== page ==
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I've never used sed apart from the few hours trying to solve this. I have a config file with parameters like:

test.us.param=value
test.eu.param=value
prod.us.param=value
prod.eu.param=value

I need to parse these and output this if REGIONID is US:

test.param=value
prod.param=value

Any help on how to do this (with sed or otherwise) would be great.

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Could you clarify what REGIONID is or referring to?? –  UpAndAdam Apr 29 '13 at 16:00
    
a variable in the script –  Michael Apr 29 '13 at 16:08
    
So is the idea that the format of the data is somewhat like ENVIRONMENT.REGIONID.param = value although region id might need to be altered in terms of case? Just trying to be clear in terms of WHY you are choosing the lines you choose. I think we've all inferred as much but it would enhance the clarity of the question. –  UpAndAdam Apr 29 '13 at 16:36

2 Answers 2

up vote 3 down vote accepted

This works for me:

sed -n 's/\.us\././p'

i.e. if the ".us." can be replaced by a dot, print the result.

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cool. how can I replace the original four lines in the file with the result rather than just print them? –  Michael Apr 29 '13 at 15:02
1  
@Michael: To change the file in place, use sed -i~ if supported. –  choroba Apr 29 '13 at 15:07
    
you're the best –  Michael Apr 29 '13 at 15:08
    
This will break as soon as '.us.' is in another value... –  UpAndAdam Apr 29 '13 at 16:37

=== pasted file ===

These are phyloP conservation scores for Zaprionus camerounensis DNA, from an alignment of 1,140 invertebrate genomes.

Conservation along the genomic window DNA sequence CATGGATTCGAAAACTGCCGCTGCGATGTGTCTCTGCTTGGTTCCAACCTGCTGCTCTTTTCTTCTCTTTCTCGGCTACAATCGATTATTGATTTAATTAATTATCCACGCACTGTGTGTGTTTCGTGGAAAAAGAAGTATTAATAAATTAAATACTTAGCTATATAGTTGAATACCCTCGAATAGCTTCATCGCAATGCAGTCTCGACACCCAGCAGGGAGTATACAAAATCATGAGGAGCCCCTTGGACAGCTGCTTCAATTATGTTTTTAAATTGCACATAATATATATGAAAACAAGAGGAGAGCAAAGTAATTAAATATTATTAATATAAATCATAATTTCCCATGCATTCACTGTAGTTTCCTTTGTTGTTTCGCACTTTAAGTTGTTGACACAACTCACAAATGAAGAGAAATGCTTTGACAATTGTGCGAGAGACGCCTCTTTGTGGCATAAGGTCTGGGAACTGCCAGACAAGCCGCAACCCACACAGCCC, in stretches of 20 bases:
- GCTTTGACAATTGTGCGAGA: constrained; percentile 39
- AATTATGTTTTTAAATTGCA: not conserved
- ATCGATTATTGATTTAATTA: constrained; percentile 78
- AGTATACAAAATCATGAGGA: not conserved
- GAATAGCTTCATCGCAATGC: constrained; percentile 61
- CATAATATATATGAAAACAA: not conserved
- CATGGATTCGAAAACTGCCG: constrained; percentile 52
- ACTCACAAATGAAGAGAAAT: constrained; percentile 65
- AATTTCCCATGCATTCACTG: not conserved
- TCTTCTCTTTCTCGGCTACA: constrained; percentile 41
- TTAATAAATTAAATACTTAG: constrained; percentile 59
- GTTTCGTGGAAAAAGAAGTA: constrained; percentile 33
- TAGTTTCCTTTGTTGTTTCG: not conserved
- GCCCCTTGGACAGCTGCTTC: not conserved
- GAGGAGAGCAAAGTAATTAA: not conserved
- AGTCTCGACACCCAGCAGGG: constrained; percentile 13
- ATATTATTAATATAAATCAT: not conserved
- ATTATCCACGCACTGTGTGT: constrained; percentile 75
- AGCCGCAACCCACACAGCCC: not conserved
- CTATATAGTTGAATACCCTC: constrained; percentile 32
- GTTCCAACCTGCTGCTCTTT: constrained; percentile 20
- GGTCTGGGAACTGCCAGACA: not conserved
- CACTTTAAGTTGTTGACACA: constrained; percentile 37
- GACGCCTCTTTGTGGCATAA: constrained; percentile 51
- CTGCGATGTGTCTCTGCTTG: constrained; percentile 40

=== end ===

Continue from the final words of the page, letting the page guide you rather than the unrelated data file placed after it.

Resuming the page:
If there are hundreds and hundreds of lines it might be more efficient to first search for lines containing .us. and then do the string replacement... AWK is another good choice or pipe grep into sed

cat INPUT_FILE | grep "\.us\." | sed 's/\.us\./\./g'

Of course if '.us.' can be in the value this isn't sufficient.

You could also do with with the address syntax (technically you can embed the second sed into the first statement as well just can't remember syntax)

sed -n '/\(prod\|test\).us.[^=]*=/p' FILE | sed 's/\.us\./\./g'

We should probably do something cleaner. If the format is always environment.region.param we could look at forcing this only to occur on the text PRIOR to the equal sign.

sed -n 's/^\([^,]*\)\.us\.\([^=]\)=/\1.\2=/g'

This will only work on lines starting with any number of chars followed by '.' then 'us', then '.' and then anynumber prior to '=' sign. This way we won't potentially modify '.us.' if found within a "value"

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